Finding a lump in your breast means you have breast cancer. Only a small percentage of breast lumps turn out to be cancer.  But if you discover a persistent lump in your breast or notice any changes in breast tissue, it should never be ignored. It is very important that you see a physician for a clinical breast exam/ annual mammogram.

Myth:

Men Do Not Get Breast Cancer; It Affects Women Only

Fact:

Each year it is estimated that approximately 2,190 men will be diagnosed with breast cancer and 410 will die. Breast cancer in men is usually detected as a hard lump underneath the nipple and areola.  Men carry a higher mortality than women do, primarily because awareness among men is less

Myth:

A Mammogram Can Cause Breast Cancer To Spread.

Fact:

A Full field digital mammogram of the breast, currently remains the gold standard for the early detection of breast cancer. Breast compression while getting a mammogram cannot cause cancer to spread. Mammograms require very small doses of radiation. The risk of harm from this radiation exposure is extremely low. The standard recommendation is an annual mammographic screening for women beginning at age 40.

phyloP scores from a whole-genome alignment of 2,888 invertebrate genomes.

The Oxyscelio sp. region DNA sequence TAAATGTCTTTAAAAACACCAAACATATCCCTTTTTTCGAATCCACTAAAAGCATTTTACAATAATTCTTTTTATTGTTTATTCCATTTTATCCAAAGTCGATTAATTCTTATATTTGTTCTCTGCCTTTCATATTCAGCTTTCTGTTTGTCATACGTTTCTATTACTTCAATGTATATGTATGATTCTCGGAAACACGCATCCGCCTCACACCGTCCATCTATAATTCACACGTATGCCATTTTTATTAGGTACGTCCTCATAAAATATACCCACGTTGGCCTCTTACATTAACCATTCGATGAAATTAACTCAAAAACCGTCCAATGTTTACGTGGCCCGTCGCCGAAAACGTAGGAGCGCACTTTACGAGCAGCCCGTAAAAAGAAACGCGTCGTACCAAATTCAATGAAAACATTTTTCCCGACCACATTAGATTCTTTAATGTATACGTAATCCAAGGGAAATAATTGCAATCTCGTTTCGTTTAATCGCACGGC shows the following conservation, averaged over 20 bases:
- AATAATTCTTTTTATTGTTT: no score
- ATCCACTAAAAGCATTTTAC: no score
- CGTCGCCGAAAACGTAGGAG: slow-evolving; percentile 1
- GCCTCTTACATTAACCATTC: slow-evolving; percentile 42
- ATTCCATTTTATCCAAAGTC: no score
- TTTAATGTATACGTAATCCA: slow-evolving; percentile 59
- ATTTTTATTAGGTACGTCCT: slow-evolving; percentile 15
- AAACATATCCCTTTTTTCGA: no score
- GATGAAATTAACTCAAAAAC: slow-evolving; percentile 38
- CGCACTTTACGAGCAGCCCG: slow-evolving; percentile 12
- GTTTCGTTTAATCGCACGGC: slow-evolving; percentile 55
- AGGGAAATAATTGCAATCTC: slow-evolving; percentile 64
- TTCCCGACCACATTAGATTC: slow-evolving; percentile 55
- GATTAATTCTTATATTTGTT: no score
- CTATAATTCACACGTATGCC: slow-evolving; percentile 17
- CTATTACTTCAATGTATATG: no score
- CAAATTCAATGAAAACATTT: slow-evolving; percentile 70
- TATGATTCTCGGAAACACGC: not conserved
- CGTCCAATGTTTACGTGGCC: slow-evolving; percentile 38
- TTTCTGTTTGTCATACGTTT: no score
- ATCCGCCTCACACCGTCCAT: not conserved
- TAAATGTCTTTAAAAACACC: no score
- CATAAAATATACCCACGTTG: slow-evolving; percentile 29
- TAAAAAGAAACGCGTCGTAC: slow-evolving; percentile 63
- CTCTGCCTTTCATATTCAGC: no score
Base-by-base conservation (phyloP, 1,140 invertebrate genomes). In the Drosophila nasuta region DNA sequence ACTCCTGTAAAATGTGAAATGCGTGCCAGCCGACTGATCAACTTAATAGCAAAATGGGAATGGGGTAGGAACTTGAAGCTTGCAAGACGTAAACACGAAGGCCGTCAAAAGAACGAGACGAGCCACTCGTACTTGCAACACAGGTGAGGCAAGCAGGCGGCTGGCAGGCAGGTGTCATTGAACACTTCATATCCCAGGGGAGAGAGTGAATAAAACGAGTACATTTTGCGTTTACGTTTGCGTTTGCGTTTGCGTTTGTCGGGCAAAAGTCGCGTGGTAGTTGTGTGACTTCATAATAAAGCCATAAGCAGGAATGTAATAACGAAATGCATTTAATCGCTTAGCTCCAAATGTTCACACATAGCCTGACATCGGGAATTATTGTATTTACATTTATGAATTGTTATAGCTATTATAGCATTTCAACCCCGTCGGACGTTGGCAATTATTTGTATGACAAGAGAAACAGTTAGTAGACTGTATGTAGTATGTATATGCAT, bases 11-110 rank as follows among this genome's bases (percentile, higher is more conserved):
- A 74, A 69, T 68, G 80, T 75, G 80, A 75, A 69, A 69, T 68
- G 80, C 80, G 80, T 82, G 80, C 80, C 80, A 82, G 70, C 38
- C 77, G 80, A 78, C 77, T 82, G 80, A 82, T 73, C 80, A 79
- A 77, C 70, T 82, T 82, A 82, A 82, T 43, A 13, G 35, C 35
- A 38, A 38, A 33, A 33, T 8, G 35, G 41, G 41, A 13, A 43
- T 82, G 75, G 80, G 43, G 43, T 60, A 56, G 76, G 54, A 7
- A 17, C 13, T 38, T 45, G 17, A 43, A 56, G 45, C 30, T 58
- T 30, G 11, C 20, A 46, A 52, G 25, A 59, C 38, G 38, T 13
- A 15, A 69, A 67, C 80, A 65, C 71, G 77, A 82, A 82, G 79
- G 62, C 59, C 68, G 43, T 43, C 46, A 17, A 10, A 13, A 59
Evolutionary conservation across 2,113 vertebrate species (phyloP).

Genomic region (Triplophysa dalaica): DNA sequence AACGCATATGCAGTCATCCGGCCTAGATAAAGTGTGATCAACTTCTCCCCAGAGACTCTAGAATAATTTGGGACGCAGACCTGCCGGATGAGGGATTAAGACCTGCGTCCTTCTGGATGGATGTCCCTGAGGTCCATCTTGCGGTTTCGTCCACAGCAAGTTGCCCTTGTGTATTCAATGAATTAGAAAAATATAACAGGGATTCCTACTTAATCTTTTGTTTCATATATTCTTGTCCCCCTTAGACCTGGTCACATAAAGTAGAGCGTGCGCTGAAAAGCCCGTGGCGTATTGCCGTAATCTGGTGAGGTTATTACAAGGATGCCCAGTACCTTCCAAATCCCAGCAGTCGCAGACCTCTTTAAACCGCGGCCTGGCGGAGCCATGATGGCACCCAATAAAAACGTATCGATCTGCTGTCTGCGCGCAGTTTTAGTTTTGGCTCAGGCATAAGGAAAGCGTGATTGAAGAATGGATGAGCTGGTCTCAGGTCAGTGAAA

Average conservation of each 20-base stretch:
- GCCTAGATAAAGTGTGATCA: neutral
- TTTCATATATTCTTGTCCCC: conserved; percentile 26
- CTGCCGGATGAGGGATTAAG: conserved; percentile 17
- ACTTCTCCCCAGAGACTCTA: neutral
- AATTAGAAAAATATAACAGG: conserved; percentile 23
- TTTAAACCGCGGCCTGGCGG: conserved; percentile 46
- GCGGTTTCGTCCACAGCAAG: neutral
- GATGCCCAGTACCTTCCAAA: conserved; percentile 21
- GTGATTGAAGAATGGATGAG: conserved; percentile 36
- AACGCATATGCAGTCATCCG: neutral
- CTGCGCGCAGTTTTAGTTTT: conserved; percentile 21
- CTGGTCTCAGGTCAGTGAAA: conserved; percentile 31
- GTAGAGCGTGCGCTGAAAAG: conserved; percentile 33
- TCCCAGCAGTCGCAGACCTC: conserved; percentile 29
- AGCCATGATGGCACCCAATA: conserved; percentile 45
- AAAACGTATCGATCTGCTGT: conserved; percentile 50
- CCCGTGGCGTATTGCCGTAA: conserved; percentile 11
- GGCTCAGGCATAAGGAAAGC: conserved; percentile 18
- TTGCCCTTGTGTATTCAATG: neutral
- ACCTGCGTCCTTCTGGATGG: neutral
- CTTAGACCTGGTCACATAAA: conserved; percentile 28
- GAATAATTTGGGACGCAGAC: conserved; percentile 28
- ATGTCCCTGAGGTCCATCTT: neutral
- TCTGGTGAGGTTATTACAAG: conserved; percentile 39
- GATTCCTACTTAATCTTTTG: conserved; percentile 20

Myth:

If You Have A Family History Of Breast Cancer, You Are Likely To Develop Breast Cancer, Too.

Fact:

While women who have a family history of breast cancer are in a higher risk group, most women who have breast cancer have no family history. Statistically only about 5% of individuals diagnosed with breast cancer have a family history of this disease.  Risk increases If you have a first degree relative, second degree relative or multiple generations on the same side of the family with breast cancer.

Myth:

Breast Cancer Is Hereditary

Fact:

If the gene mutation BRCA1 or BRCA2 is detected in your DNA, you will develop breast cancer. According to the National Cancer Institute, regarding families who are known to carry BRCA1 or BRCA2, “not every woman in such families carries a harmful BRCA1 or BRCA2 mutation, and not every cancer in such families is linked to a harmful mutation in one of these genes. Furthermore, not every woman who has a harmful BRCA1 or BRCA2 mutation will develop breast and/or ovarian cancer. But, a woman who has inherited a harmful mutation in BRCA1 or BRCA2 is about five times more likely to develop breast cancer than a woman who does not have such a mutation.

                                                                                                                                                                                                 Dr Rajasundaram- Director, Institute of Oncology, Gleneagles Global Health City, Perumbakkam, Chennai.